Friday, December 31, 2010

Poetry Friday

A Song for New Year's Eve
by William Cullen Bryant

Stay yet, my friends, a moment stay—
Stay till the good old year,
So long companion of our way,
Shakes hands, and leaves us here.
Oh stay, oh stay,
One little hour, and then away.

The year, whose hopes were high and strong,
Has now no hopes to wake;
Yet one hour more of jest and song
For his familiar sake.
Oh stay, oh stay,
One mirthful hour, and then away.

The kindly year, his liberal hands
Have lavished all his store.
And shall we turn from where he stands,
Because he gives no more?
Oh stay, oh stay,
One grateful hour, and then away.

Days brightly came and calmly went,
While yet he was our guest;
How cheerfully the week was spent!
How sweet the seventh day's rest!
Oh stay, oh stay,
One golden hour, and then away.

Dear friends were with us, some who sleep
Beneath the coffin-lid:
What pleasant memories we keep
Of all they said and did!
Oh stay, oh stay,
One tender hour, and then away.

Even while we sing, he smiles his last,
And leaves our sphere behind.
The good old year is with the past;
Oh be the new as kind!
Oh stay, oh stay,
One parting strain, and then away.

Sunday, December 26, 2010

The Auriemma backlash

Sure, the moment I get on board with some of Geno Auriemma's antics, others turn on him.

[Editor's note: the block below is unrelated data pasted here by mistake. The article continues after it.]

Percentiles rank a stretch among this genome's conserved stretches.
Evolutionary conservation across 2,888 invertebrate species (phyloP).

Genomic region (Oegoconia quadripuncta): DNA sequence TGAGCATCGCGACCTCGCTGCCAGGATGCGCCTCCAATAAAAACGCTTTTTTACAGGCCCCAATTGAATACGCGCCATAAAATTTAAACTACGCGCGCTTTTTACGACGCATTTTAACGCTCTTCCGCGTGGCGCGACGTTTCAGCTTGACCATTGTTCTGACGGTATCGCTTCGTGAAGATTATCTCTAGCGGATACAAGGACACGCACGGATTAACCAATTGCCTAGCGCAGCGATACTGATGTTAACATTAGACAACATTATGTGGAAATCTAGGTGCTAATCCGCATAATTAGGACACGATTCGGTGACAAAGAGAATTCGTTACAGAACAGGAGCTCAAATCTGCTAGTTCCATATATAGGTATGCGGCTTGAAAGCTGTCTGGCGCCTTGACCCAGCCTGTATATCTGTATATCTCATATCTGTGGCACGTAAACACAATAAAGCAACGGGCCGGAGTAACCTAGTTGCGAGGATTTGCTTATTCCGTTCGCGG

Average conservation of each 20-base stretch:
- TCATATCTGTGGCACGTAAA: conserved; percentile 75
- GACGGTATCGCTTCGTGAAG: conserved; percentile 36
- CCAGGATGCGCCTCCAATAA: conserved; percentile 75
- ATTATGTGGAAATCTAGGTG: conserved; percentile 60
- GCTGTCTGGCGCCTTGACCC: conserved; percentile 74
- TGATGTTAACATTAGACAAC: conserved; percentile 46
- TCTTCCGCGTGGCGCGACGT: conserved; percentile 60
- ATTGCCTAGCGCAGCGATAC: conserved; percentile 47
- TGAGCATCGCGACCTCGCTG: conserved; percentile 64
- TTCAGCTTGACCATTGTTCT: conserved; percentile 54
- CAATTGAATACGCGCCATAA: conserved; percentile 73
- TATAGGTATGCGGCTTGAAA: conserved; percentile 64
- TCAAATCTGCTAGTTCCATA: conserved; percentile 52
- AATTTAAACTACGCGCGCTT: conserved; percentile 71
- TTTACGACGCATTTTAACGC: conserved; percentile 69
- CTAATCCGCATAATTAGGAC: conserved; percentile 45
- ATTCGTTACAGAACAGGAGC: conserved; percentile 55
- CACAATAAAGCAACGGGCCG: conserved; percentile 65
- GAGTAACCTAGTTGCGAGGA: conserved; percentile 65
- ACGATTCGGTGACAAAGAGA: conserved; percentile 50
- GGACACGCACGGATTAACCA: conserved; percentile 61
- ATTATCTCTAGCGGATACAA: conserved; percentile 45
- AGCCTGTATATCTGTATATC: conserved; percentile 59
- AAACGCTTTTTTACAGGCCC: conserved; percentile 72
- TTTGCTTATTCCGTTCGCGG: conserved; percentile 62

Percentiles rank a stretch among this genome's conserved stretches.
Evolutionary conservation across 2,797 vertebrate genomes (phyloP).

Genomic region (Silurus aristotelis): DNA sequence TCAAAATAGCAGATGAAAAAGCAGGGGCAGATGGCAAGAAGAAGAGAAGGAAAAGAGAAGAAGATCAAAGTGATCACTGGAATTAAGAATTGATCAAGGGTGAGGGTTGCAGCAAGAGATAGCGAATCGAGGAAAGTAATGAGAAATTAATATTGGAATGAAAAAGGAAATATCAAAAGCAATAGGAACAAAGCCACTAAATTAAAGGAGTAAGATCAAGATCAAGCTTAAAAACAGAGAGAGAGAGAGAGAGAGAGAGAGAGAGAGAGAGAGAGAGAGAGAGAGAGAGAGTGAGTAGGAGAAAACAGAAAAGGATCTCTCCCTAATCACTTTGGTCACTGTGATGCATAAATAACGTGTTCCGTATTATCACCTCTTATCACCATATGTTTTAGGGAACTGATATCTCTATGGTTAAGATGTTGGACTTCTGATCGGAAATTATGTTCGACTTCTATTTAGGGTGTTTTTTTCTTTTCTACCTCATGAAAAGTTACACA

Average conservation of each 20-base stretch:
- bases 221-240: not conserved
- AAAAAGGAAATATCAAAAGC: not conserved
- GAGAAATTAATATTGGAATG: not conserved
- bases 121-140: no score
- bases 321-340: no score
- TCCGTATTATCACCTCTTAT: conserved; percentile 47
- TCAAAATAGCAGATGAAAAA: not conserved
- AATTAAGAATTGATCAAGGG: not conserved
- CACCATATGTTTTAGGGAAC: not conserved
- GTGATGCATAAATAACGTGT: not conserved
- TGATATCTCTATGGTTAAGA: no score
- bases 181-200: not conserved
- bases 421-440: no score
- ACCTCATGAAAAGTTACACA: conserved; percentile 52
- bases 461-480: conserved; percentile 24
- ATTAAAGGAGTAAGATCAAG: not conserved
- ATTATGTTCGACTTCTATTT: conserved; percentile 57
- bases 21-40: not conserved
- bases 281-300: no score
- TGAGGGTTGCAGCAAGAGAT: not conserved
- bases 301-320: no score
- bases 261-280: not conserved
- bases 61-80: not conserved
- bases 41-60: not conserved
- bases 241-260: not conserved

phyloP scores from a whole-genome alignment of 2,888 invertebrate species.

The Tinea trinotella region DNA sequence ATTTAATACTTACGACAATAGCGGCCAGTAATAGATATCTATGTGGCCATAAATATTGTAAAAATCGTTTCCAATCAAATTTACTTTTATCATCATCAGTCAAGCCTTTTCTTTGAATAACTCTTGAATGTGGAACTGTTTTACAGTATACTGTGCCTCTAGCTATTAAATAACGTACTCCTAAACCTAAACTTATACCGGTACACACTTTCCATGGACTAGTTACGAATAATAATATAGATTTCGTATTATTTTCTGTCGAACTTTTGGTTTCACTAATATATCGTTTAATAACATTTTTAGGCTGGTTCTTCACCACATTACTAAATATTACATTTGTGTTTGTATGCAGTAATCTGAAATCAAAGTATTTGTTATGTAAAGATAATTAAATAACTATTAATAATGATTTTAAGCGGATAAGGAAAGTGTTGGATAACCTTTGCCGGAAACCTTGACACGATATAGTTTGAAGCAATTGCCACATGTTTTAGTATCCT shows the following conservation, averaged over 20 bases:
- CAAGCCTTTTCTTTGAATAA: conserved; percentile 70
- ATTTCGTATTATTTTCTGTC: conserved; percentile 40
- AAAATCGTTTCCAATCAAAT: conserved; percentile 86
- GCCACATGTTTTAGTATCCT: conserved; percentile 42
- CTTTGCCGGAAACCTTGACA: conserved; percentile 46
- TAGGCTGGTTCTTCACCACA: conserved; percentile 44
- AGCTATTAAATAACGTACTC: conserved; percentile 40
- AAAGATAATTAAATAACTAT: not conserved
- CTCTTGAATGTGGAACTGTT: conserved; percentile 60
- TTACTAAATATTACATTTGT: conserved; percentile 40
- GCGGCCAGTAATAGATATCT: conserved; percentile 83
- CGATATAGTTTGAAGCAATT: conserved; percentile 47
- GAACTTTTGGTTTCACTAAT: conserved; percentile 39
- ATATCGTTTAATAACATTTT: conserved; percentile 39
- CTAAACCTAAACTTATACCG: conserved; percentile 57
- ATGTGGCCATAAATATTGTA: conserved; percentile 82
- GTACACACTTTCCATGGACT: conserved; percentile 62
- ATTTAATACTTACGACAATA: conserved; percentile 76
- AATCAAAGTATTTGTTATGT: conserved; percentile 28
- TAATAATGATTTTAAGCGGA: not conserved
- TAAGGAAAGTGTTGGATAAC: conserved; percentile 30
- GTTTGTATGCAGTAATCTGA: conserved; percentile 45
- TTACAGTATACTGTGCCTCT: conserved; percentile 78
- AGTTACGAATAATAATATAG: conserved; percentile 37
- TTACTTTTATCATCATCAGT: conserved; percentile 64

There have been some interesting responses to Auriemma's comments about the gendered nature of the streak his team broke last week. gathered the thoughts of its contributors and talked about it on 1st and 10 where one commentator called his comments not-so-nice. They didn't seem particularly mean to me but...

Skip Bayless thinks that Auriemma's characterization of the "miserable bastards" (and why Bayless has a problem using the word bastards is kind of curious to me) is wrong. That men who don't care about women's basketball just don't care enough to be upset about this--that they just ignore women's basketball all together. Probably true to some extent. But it's hard to ignore something that even ESPN is making a big deal about. And the fervent naysayers don't seem to be so zen about the breaking of the streak.

My--hopefully--final thoughts on this: I think the word comparison is problematic. Comparing feats and streaks and accomplishments across sports, eras, players, coaches, programs, etc. is never a fruitful endeavor. It usually only provides a few minutes of fodder on sports shows and the occasional column in a newspaper or magazine. Remember when Pete Sampras was compared to Laver? And now it's Federer versus Sampras and the name Nadal has even snuck into the conversation. Is Chrissie Evert better than Martina because of her clay court streak? Is Graf better than Navratilova because she has more individual Grand Slam titles?
Mary Lou Retton versus Nadia Comaneci?
Such comparisons are utterly subjective. So everyone can stop saying "apples and oranges." We're all aware that fruit comes in different varieties. Streaks are streaks. They all mean the same thing: that someone(s) did something really, really well. Let's just appreciate that.

Friday, December 24, 2010

Friday Poetry: Twas the Night Before Christmas

'Twas the night before Christmas, when all through the house

Not a creature was stirring, not even a mouse;

The stockings were hung by the chimney with care,